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Proc Natl Acad Sci U S A. 2013 May 28;110(22):E2009-18. doi: 10.1073/pnas.1213202110. Epub 2013 May 13.

Specialized stem cell niche enables repetitive renewal of alligator teeth.

Author information

1
Department of Pathology, University of Southern California, Los Angeles, CA 90033, USA.

Abstract

Reptiles and fish have robust regenerative powers for tooth renewal. However, extant mammals can either renew their teeth one time (diphyodont dentition) or not at all (monophyodont dentition). Humans replace their milk teeth with permanent teeth and then lose their ability for tooth renewal. Here, we study tooth renewal in a crocodilian model, the American alligator, which has well-organized teeth similar to mammals but can still undergo life-long renewal. Each alligator tooth is a complex family unit composed of the functional tooth, successional tooth, and dental lamina. Using multiple mitotic labeling, we map putative stem cells to the distal enlarged bulge of the dental lamina that contains quiescent odontogenic progenitors that can be activated during physiological exfoliation or artificial extraction. Tooth cycle initiation correlates with β-catenin activation and soluble frizzled-related protein 1 disappearance in the bulge. The dermal niche adjacent to the dermal lamina dynamically expresses neural cell adhesion molecule, tenascin-C, and other molecules. Furthermore, in development, asymmetric β-catenin localization leads to the formation of a heterochronous and complex tooth family unit configuration. Understanding how these signaling molecules interact in tooth development in this model may help us to learn how to stimulate growth of adult teeth in mammals.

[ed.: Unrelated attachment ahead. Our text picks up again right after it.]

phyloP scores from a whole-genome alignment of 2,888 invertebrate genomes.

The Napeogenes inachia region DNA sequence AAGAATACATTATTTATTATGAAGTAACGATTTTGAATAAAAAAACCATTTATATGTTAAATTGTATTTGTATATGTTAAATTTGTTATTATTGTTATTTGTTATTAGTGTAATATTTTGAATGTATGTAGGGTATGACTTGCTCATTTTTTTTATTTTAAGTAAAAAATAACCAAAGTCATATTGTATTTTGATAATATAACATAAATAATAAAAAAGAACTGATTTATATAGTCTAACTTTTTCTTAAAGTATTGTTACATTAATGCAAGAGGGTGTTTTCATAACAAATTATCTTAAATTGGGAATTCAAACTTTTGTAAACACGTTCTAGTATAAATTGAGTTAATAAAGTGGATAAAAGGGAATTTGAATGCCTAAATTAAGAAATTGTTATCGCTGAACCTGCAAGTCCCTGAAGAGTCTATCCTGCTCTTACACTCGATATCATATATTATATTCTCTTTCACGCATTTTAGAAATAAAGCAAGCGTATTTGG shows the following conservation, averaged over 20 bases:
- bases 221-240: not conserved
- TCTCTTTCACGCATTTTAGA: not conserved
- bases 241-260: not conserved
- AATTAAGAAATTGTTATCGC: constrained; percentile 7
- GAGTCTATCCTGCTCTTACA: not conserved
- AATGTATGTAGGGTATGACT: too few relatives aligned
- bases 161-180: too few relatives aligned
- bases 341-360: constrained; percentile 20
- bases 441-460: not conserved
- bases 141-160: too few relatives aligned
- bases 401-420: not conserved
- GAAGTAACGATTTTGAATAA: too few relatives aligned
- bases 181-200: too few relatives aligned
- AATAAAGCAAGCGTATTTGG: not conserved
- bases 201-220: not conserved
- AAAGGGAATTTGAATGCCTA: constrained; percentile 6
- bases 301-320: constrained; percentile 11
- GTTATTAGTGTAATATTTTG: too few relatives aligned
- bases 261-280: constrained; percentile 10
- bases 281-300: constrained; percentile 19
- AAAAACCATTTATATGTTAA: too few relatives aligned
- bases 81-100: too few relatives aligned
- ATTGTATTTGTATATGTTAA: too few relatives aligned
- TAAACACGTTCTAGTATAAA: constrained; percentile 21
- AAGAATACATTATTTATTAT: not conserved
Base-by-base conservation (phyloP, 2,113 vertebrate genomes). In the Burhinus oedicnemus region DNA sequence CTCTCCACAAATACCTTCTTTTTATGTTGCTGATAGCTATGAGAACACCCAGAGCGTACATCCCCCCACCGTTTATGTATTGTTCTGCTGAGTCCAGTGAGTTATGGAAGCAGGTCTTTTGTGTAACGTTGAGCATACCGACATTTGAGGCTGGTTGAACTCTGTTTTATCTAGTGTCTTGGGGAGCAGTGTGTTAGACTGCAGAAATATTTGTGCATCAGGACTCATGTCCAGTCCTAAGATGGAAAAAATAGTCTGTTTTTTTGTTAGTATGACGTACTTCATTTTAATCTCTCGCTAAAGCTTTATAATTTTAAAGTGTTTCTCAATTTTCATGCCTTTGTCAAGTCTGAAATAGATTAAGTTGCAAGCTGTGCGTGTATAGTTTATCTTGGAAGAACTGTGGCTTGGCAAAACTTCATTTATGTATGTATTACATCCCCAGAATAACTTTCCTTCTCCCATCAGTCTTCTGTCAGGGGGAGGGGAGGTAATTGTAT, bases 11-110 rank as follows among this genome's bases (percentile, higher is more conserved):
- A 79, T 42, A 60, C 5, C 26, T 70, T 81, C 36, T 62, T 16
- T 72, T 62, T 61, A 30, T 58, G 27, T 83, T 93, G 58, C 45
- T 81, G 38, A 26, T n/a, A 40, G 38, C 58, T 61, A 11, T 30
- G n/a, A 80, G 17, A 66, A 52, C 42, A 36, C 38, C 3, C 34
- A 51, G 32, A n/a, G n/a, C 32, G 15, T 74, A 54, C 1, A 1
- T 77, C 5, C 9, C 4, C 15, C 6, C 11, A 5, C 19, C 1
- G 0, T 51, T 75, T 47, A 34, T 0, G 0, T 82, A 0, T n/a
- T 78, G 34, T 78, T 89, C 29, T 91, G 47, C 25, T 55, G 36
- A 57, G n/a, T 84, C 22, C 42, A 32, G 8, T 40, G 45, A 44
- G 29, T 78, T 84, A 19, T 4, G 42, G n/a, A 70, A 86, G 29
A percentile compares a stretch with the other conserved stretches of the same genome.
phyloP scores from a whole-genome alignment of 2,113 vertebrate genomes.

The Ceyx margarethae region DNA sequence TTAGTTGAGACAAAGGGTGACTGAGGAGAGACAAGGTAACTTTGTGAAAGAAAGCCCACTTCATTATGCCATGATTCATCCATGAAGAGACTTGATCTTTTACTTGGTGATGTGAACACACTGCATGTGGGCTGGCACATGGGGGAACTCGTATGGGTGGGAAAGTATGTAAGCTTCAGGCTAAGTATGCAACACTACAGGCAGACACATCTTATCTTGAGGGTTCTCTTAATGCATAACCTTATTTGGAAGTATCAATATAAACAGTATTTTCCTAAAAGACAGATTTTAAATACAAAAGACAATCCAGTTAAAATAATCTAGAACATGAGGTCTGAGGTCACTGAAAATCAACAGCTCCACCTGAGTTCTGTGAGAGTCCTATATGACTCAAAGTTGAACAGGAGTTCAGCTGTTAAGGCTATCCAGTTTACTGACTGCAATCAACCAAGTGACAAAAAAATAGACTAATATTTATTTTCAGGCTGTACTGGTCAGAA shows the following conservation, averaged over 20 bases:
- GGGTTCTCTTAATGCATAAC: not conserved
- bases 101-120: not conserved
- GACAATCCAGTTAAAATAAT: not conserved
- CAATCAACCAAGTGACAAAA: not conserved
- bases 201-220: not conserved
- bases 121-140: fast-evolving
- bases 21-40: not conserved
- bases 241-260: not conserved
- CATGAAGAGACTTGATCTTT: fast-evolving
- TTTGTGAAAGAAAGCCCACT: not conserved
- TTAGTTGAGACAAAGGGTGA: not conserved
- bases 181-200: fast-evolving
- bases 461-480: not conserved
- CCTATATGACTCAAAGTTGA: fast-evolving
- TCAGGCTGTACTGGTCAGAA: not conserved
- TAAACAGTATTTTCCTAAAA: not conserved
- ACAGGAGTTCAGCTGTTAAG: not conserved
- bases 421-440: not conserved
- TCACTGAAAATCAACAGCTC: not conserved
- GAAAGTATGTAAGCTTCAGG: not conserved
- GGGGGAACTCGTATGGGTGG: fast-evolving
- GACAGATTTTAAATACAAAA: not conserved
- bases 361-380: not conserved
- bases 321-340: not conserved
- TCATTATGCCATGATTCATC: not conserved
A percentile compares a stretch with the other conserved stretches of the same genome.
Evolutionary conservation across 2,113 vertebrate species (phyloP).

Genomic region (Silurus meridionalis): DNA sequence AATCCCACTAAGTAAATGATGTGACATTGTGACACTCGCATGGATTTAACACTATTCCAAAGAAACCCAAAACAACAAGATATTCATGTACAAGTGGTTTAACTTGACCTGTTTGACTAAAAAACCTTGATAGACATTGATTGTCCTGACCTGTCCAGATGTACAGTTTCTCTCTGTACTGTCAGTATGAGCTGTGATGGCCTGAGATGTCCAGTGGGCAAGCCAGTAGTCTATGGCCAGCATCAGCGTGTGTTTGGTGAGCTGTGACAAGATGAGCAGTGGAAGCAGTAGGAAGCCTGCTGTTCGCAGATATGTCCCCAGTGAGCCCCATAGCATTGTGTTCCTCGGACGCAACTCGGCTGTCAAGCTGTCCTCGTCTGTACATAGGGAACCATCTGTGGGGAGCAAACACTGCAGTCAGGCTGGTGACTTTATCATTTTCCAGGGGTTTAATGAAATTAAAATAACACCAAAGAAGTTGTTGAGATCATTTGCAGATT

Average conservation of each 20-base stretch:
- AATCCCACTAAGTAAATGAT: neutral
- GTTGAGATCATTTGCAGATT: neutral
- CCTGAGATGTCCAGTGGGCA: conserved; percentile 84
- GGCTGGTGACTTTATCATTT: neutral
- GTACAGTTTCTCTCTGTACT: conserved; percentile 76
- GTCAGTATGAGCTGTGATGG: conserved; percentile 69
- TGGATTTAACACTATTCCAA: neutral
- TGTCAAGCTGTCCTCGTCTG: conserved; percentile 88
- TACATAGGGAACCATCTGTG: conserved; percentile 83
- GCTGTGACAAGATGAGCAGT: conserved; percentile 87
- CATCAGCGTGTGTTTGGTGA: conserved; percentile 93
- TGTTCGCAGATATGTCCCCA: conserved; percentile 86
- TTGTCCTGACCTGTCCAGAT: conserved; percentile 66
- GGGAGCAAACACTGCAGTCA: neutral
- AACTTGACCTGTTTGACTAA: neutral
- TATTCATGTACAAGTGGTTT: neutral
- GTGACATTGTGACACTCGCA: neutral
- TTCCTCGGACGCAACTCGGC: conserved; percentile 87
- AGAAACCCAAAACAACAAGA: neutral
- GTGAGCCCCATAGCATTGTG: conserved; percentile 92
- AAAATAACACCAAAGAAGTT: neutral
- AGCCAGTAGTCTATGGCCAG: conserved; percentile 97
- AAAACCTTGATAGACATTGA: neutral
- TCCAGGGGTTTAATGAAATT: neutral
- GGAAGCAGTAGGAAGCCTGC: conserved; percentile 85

KEYWORDS:

Wnt; placode; regeneration; slow cycling

PMID:
23671090
PMCID:
PMC3670376
DOI:
10.1073/pnas.1213202110
[Indexed for MEDLINE]
Free PMC Article
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